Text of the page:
They built a mound for, among other things, a pool slide.
Bare ground surrounded by a slumpstone wall made a bleak back yard behind Joisanne and Bob Dailey's newly built tract house in the Southern California town of Upland. Incorporating their recreation preferences into plans for a new landscape, the Daileys decided on a design that added a few vertical dimensions to the existing horizontal ones. Center of activity is an 11- by 35-foot pool. The pool's depth is only 3 to 5 feet too shallow for a diving board, but appropriate for a slide. Working with a pool contractor, the Daileys mounded some of the excavated dirt at the north end of the pool. Then, with concrete blocks and plywood forms, they shaped the slope into a 12-foot-long curving slide (with stairs on both sides), built in a variety of walled planting beds, and created a level lounging terrace two steps up from the pool. A six-jet manufactured spa unit (out of view to the left in the large photograph above) sits adjacent to the pool. Using PVC pipe, Mr. Dailey connected two of the jets to the top of the pool slide; a separate switch on the spa controls the rerouted jets, which send water gushing down the slide. Both pool and slide have a standard finish of sprayed concrete. To give the slide a slippery surface, Mr. Dailey applied several coats of a chlorinated rubber-base coating that's made for use on plaster and concrete. Bull-nose terra cotta tiles rim the pool, stair rails, and planters. Two beds at the slide end of the pool hold olive trees; in the bed parallel to the length of the pool, a lineup of fast-growing evergreen Cupressocyparis leylandii is rapidly screening the long expanse of wall. El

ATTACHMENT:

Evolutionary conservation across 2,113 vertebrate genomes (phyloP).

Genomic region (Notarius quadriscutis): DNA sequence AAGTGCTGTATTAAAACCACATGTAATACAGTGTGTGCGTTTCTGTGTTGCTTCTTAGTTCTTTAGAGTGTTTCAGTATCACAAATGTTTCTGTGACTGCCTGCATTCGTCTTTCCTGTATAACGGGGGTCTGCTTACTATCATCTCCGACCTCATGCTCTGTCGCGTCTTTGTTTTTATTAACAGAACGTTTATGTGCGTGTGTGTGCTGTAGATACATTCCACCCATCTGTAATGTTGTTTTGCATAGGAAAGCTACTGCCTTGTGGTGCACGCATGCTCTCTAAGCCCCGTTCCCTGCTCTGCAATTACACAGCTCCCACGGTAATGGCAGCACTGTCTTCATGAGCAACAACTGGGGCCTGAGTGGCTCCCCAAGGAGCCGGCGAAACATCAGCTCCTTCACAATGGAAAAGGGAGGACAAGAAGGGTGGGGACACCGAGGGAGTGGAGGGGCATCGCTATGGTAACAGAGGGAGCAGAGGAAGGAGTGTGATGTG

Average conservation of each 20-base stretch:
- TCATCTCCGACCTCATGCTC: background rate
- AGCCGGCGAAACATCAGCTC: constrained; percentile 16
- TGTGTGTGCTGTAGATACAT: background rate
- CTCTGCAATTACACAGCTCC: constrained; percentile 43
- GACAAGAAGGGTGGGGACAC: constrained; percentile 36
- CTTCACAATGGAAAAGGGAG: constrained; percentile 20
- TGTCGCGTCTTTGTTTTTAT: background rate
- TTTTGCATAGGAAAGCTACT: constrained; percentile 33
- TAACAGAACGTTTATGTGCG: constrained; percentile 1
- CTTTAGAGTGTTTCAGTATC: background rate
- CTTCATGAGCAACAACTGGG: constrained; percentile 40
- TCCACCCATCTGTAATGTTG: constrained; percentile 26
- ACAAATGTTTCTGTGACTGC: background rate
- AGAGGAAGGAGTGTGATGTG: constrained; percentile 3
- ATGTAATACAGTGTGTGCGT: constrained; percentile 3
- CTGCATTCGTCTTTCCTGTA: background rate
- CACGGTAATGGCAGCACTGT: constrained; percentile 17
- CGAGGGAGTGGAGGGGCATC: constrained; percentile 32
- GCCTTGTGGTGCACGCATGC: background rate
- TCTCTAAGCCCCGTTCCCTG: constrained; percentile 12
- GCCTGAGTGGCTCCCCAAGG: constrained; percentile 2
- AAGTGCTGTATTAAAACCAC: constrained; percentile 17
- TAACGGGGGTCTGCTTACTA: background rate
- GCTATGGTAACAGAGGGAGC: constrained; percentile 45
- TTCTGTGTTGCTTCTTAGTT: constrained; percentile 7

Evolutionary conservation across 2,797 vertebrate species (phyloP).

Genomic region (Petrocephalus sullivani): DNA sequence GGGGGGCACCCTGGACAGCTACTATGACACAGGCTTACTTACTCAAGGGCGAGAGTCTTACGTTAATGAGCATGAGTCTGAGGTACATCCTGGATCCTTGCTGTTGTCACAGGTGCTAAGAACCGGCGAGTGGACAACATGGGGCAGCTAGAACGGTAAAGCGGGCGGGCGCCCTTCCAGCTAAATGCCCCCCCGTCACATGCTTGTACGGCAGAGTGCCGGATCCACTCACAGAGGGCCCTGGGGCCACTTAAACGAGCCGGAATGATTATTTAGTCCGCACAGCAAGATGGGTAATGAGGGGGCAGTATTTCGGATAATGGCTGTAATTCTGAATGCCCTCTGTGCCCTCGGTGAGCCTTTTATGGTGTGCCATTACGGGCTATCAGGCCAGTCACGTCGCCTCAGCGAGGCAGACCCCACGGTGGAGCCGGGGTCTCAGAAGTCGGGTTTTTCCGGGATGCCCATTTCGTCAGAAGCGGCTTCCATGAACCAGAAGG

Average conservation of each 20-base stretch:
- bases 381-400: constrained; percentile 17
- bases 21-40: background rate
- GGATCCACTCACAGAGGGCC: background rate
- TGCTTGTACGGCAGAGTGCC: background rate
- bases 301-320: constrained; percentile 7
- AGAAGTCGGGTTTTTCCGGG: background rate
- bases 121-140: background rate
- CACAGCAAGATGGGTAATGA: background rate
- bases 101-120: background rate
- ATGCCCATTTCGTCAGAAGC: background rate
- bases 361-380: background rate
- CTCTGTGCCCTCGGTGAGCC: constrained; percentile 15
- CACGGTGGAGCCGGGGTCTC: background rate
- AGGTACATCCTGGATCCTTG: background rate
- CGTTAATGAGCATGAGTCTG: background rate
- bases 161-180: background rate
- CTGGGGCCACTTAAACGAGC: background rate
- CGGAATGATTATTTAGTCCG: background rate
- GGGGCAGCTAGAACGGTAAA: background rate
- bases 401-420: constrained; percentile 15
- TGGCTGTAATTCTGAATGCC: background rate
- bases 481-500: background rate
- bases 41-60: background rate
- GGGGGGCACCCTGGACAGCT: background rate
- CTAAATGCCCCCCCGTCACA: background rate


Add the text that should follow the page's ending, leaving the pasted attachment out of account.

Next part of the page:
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|Date:||Jun 1, 1990|
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